What a landlord is responsible for
What landlords are responsible for
Landlords are responsible for the following:
- Gas safety
- Smoke alarms and carbon monoxide
- Electrical safety
- Energy efficiency requirements
- The housing health and safety rating system
As a landlord, you must do the following:
- make sure gas appliances you provide are safely installed and maintained by an appropriately qualified Gas Safe registered engineer
- have a registered engineer carry out an annual safety check on every appliance and flue
- provide a copy of the safety check to your tenant before they move in, or within 28 days of the check being carried out
For more information, see Gas safe register: Landlord Gas Responsibilities
As a landlord you must install a smoke alarm on each floor of your rented properties.
You must install a carbon monoxide alarm in any room that contains any appliance which burns, or is capable of burning fuel. This includes gas boilers, wooden stoves, open fires, etc.
For more information, see GOV.UK: Smoke and Carbon Monoxide Alarm (Amendment) Regulations 2022: guidance for landlords and tenants
Please note that this guidance does not contain all of the fire safety requirements that your property may be subject to.
As a landlord you must make sure the national standards for electrical safety are met. These are set out in the 18th Edition of the 'Wiring Regulations'.
You need to make sure all electrical installations are inspected and tested by a qualified and competent person at least every 5 years.
You will need to provide your tenant with a 'current' test / condition inspection report (usually an Electrical Installation Condition Report or EICR), before the start of their tenancy.
If this condition report runs out during an active tenancy, then you will need to arrange for a new inspection of the installation and condition report.
A copy of the new report must be given to the tenant within 28 days of the test.
If the report show that further investigative or remedial works is necessary, this must be complete within 28 days or any shorter period if specified as necessary the report.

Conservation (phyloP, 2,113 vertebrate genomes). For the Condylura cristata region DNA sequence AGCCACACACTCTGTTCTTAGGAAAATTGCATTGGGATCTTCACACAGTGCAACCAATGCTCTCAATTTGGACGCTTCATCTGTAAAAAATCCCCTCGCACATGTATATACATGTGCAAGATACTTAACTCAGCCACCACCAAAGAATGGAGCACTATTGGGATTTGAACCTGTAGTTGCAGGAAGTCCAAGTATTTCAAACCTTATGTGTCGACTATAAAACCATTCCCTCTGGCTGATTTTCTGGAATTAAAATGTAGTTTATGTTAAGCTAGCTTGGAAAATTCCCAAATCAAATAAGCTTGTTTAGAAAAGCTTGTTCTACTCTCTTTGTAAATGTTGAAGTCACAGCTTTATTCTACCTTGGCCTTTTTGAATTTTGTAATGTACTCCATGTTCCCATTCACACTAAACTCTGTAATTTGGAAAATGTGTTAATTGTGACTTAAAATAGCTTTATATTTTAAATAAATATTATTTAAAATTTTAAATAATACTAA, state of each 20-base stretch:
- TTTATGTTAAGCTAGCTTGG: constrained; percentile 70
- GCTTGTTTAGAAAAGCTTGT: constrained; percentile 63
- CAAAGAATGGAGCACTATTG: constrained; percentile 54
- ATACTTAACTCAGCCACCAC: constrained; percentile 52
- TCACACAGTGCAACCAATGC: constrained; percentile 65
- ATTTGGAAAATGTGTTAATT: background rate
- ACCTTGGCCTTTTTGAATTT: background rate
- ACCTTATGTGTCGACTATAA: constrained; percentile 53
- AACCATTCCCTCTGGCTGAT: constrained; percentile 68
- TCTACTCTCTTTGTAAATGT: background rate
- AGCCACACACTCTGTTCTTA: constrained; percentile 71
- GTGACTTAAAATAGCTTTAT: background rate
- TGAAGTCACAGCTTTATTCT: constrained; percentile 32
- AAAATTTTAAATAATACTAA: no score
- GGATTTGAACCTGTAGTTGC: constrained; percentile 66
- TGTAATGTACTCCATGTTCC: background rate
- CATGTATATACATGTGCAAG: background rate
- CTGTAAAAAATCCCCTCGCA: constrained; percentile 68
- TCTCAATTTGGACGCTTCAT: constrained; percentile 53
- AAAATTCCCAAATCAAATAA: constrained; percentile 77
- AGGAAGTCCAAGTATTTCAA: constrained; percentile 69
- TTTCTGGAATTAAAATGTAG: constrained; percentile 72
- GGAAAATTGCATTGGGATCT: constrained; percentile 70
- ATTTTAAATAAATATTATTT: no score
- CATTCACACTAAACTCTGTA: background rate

You will need to get written confirmation from the electrician once the investigation or remedial works are completed and give this to the tenant and the Council. You must provide this within 28 days one the works have been completed.
As a landlord you need to be aware of the Energy Performance of Buildings (England and Wales) Regulations 2012. These regulations require you to show the energy rating of your building using an energy performance certificate (EPC) in most circumstances, when it is rented out.
An EPC is valid for 10 years.
If there is no valid EPC, an Energy Performance Assessment must be carried out before a property is put on the market.
A valid EPC must be given free of charge to the person who becomes the tenant of the property.
For more information, see GOV.UK: Energy efficiency: what you need to know.
In addition to the above, you should also be aware of the minimum level of energy efficiency for most private rented properties, see GOV.UK: Domestic private rented property: minimum energy efficiency standard - landlord guidance.
Currently the minimum energy performance indicator, or EPC rating, is band E and it is unlawful, in most circumstances, to let a property where the EPC rating is below an E rating (i.e. F, G).
Landlords need to be aware of the housing health and safety rating system (HHSRS). This is a risk-based assessment of threats to the health and safety of occupants and visitors to a house.
The system was introduced under the Housing Act 2004 and is used by Councils, who have a duty to inspect a property if they consider it appropriate to do so.
We also have a duty to take the appropriate enforcement action where significant hazards are identified.
The system focuses on the most common potential housing hazards, 29 in all, and is used to make a risk assessment, which can then be used to determine the most appropriate course of action.
The system can also be used by landlords to review the conditions in their properties.
For more information, GOV.UK: Housing health and safety rating system (HHSRS) guidance.
If the property is home to 5 persons or more then you will require a licence to operate the property as a House in Multiple Occupation.
For more information about landlord licences, see .